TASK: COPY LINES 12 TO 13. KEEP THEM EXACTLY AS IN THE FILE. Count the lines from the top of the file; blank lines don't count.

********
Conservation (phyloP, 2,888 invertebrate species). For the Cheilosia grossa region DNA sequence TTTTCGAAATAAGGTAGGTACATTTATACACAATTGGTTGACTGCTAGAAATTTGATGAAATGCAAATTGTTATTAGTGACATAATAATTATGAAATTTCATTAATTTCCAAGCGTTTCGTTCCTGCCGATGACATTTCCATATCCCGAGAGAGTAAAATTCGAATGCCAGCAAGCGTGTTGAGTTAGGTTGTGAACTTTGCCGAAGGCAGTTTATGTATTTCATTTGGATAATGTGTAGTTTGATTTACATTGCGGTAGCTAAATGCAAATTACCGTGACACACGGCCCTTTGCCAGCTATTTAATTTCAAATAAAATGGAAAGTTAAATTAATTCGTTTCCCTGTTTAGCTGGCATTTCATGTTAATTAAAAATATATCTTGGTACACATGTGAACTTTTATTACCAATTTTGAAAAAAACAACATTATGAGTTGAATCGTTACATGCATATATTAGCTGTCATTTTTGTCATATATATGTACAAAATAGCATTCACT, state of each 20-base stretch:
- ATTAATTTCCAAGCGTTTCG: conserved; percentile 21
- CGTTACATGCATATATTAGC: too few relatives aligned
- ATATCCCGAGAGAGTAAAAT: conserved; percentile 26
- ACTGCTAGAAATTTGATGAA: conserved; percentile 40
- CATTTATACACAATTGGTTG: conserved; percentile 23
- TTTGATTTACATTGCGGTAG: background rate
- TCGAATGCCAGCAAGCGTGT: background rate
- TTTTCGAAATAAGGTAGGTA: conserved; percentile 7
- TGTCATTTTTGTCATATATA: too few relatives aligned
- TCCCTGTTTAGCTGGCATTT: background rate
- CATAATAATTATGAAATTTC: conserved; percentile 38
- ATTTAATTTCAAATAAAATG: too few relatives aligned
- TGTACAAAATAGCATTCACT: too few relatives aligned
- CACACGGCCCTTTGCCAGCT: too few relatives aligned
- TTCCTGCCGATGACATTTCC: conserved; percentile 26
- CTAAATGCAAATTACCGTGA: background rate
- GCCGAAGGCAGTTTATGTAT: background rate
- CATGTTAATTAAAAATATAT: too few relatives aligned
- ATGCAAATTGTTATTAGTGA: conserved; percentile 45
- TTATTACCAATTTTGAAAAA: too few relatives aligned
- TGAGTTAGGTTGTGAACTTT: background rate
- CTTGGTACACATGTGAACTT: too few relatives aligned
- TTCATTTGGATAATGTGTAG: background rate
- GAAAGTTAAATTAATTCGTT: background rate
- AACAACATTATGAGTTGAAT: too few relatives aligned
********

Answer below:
- CATAATAATTATGAAATTTC: conserved; percentile 38
- ATTTAATTTCAAATAAAATG: too few relatives aligned